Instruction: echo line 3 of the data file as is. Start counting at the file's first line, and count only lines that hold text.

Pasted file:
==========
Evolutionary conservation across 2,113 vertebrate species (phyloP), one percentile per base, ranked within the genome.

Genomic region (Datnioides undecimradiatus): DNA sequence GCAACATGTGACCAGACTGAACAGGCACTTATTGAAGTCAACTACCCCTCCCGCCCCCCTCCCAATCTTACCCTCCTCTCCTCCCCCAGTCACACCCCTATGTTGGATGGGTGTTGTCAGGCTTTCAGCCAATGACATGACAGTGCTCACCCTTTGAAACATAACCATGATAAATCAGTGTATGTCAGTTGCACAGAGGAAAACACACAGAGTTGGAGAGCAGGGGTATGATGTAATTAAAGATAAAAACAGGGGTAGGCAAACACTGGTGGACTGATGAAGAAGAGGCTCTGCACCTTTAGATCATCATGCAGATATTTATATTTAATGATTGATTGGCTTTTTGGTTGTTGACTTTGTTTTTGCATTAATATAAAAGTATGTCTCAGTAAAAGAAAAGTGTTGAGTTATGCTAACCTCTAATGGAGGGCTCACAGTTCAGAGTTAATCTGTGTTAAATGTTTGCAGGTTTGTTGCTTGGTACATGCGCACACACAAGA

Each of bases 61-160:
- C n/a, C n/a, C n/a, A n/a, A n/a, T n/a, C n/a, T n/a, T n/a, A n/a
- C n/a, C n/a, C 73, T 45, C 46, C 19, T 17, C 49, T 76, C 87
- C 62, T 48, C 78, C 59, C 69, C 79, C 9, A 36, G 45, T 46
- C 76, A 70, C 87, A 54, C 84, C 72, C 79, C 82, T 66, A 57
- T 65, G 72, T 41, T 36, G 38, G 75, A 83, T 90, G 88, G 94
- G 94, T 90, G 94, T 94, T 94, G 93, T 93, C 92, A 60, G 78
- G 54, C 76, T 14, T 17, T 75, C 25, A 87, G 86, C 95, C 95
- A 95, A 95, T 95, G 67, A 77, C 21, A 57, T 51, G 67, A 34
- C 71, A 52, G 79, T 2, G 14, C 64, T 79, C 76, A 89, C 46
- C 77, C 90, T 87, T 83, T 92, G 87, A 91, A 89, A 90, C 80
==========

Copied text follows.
Each of bases 61-160: